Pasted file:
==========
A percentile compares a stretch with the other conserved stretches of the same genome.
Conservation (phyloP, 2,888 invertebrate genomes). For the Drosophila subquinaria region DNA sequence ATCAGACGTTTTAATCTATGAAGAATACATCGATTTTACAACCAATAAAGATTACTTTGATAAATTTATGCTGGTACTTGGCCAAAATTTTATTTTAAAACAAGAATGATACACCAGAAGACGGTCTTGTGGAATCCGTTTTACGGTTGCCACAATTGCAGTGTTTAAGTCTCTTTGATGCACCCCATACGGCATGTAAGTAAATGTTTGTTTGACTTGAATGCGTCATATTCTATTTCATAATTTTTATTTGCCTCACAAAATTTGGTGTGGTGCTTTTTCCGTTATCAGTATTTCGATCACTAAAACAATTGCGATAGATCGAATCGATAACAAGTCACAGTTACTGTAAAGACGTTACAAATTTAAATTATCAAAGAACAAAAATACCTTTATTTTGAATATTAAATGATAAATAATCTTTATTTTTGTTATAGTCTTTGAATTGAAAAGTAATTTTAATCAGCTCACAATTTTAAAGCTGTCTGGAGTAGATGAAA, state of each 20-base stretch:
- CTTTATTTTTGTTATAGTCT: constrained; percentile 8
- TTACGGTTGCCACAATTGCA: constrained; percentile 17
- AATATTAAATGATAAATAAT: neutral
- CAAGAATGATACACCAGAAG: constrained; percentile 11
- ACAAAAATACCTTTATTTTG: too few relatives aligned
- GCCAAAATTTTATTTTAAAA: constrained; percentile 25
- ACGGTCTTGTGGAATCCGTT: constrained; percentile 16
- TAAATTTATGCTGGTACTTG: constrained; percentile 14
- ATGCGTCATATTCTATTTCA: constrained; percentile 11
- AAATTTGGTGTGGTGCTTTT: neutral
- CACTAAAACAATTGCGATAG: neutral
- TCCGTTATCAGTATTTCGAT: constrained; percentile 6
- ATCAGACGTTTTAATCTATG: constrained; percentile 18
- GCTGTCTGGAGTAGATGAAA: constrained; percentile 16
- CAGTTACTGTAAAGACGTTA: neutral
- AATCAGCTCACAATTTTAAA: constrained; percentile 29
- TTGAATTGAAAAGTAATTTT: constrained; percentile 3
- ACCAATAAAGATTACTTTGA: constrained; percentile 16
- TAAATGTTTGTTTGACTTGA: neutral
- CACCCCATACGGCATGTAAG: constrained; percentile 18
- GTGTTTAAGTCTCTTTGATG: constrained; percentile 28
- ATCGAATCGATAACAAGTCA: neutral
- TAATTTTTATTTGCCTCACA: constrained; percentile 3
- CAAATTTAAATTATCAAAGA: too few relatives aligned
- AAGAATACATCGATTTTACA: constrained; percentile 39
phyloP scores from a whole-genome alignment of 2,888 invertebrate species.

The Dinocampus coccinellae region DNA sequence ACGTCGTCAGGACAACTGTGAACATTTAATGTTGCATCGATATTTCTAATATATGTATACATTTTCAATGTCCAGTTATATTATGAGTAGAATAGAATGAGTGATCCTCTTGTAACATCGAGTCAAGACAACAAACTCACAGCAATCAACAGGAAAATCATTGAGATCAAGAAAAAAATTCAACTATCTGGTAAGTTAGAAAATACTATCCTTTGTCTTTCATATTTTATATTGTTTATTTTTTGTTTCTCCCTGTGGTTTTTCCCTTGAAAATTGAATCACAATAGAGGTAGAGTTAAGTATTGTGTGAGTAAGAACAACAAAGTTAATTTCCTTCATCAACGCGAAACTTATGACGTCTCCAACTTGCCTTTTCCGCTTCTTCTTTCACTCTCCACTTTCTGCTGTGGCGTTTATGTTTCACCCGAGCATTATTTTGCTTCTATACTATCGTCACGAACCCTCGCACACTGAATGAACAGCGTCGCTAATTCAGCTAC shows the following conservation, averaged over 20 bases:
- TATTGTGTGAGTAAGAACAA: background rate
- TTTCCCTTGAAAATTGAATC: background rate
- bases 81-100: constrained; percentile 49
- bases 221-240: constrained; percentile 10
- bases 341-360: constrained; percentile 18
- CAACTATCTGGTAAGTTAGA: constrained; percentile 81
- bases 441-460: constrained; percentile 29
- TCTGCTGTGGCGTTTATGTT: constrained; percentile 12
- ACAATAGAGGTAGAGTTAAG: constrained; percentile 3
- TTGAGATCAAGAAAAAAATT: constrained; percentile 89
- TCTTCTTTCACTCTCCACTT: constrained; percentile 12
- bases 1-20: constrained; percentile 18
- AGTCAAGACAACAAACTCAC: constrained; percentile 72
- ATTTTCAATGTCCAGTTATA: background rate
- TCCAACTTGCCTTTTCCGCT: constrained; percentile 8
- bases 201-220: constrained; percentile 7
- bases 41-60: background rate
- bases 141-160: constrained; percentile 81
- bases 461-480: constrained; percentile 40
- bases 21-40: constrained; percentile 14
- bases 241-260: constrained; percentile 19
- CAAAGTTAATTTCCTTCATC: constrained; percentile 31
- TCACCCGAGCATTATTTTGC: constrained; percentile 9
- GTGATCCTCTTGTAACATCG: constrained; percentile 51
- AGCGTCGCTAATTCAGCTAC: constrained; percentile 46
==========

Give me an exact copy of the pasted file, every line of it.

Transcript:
A percentile compares a stretch with the other conserved stretches of the same genome.
Conservation (phyloP, 2,888 invertebrate genomes). For the Drosophila subquinaria region DNA sequence ATCAGACGTTTTAATCTATGAAGAATACATCGATTTTACAACCAATAAAGATTACTTTGATAAATTTATGCTGGTACTTGGCCAAAATTTTATTTTAAAACAAGAATGATACACCAGAAGACGGTCTTGTGGAATCCGTTTTACGGTTGCCACAATTGCAGTGTTTAAGTCTCTTTGATGCACCCCATACGGCATGTAAGTAAATGTTTGTTTGACTTGAATGCGTCATATTCTATTTCATAATTTTTATTTGCCTCACAAAATTTGGTGTGGTGCTTTTTCCGTTATCAGTATTTCGATCACTAAAACAATTGCGATAGATCGAATCGATAACAAGTCACAGTTACTGTAAAGACGTTACAAATTTAAATTATCAAAGAACAAAAATACCTTTATTTTGAATATTAAATGATAAATAATCTTTATTTTTGTTATAGTCTTTGAATTGAAAAGTAATTTTAATCAGCTCACAATTTTAAAGCTGTCTGGAGTAGATGAAA, state of each 20-base stretch:
- CTTTATTTTTGTTATAGTCT: constrained; percentile 8
- TTACGGTTGCCACAATTGCA: constrained; percentile 17
- AATATTAAATGATAAATAAT: neutral
- CAAGAATGATACACCAGAAG: constrained; percentile 11
- ACAAAAATACCTTTATTTTG: too few relatives aligned
- GCCAAAATTTTATTTTAAAA: constrained; percentile 25
- ACGGTCTTGTGGAATCCGTT: constrained; percentile 16
- TAAATTTATGCTGGTACTTG: constrained; percentile 14
- ATGCGTCATATTCTATTTCA: constrained; percentile 11
- AAATTTGGTGTGGTGCTTTT: neutral
- CACTAAAACAATTGCGATAG: neutral
- TCCGTTATCAGTATTTCGAT: constrained; percentile 6
- ATCAGACGTTTTAATCTATG: constrained; percentile 18
- GCTGTCTGGAGTAGATGAAA: constrained; percentile 16
- CAGTTACTGTAAAGACGTTA: neutral
- AATCAGCTCACAATTTTAAA: constrained; percentile 29
- TTGAATTGAAAAGTAATTTT: constrained; percentile 3
- ACCAATAAAGATTACTTTGA: constrained; percentile 16
- TAAATGTTTGTTTGACTTGA: neutral
- CACCCCATACGGCATGTAAG: constrained; percentile 18
- GTGTTTAAGTCTCTTTGATG: constrained; percentile 28
- ATCGAATCGATAACAAGTCA: neutral
- TAATTTTTATTTGCCTCACA: constrained; percentile 3
- CAAATTTAAATTATCAAAGA: too few relatives aligned
- AAGAATACATCGATTTTACA: constrained; percentile 39
phyloP scores from a whole-genome alignment of 2,888 invertebrate species.

The Dinocampus coccinellae region DNA sequence ACGTCGTCAGGACAACTGTGAACATTTAATGTTGCATCGATATTTCTAATATATGTATACATTTTCAATGTCCAGTTATATTATGAGTAGAATAGAATGAGTGATCCTCTTGTAACATCGAGTCAAGACAACAAACTCACAGCAATCAACAGGAAAATCATTGAGATCAAGAAAAAAATTCAACTATCTGGTAAGTTAGAAAATACTATCCTTTGTCTTTCATATTTTATATTGTTTATTTTTTGTTTCTCCCTGTGGTTTTTCCCTTGAAAATTGAATCACAATAGAGGTAGAGTTAAGTATTGTGTGAGTAAGAACAACAAAGTTAATTTCCTTCATCAACGCGAAACTTATGACGTCTCCAACTTGCCTTTTCCGCTTCTTCTTTCACTCTCCACTTTCTGCTGTGGCGTTTATGTTTCACCCGAGCATTATTTTGCTTCTATACTATCGTCACGAACCCTCGCACACTGAATGAACAGCGTCGCTAATTCAGCTAC shows the following conservation, averaged over 20 bases:
- TATTGTGTGAGTAAGAACAA: background rate
- TTTCCCTTGAAAATTGAATC: background rate
- bases 81-100: constrained; percentile 49
- bases 221-240: constrained; percentile 10
- bases 341-360: constrained; percentile 18
- CAACTATCTGGTAAGTTAGA: constrained; percentile 81
- bases 441-460: constrained; percentile 29
- TCTGCTGTGGCGTTTATGTT: constrained; percentile 12
- ACAATAGAGGTAGAGTTAAG: constrained; percentile 3
- TTGAGATCAAGAAAAAAATT: constrained; percentile 89
- TCTTCTTTCACTCTCCACTT: constrained; percentile 12
- bases 1-20: constrained; percentile 18
- AGTCAAGACAACAAACTCAC: constrained; percentile 72
- ATTTTCAATGTCCAGTTATA: background rate
- TCCAACTTGCCTTTTCCGCT: constrained; percentile 8
- bases 201-220: constrained; percentile 7
- bases 41-60: background rate
- bases 141-160: constrained; percentile 81
- bases 461-480: constrained; percentile 40
- bases 21-40: constrained; percentile 14
- bases 241-260: constrained; percentile 19
- CAAAGTTAATTTCCTTCATC: constrained; percentile 31
- TCACCCGAGCATTATTTTGC: constrained; percentile 9
- GTGATCCTCTTGTAACATCG: constrained; percentile 51
- AGCGTCGCTAATTCAGCTAC: constrained; percentile 46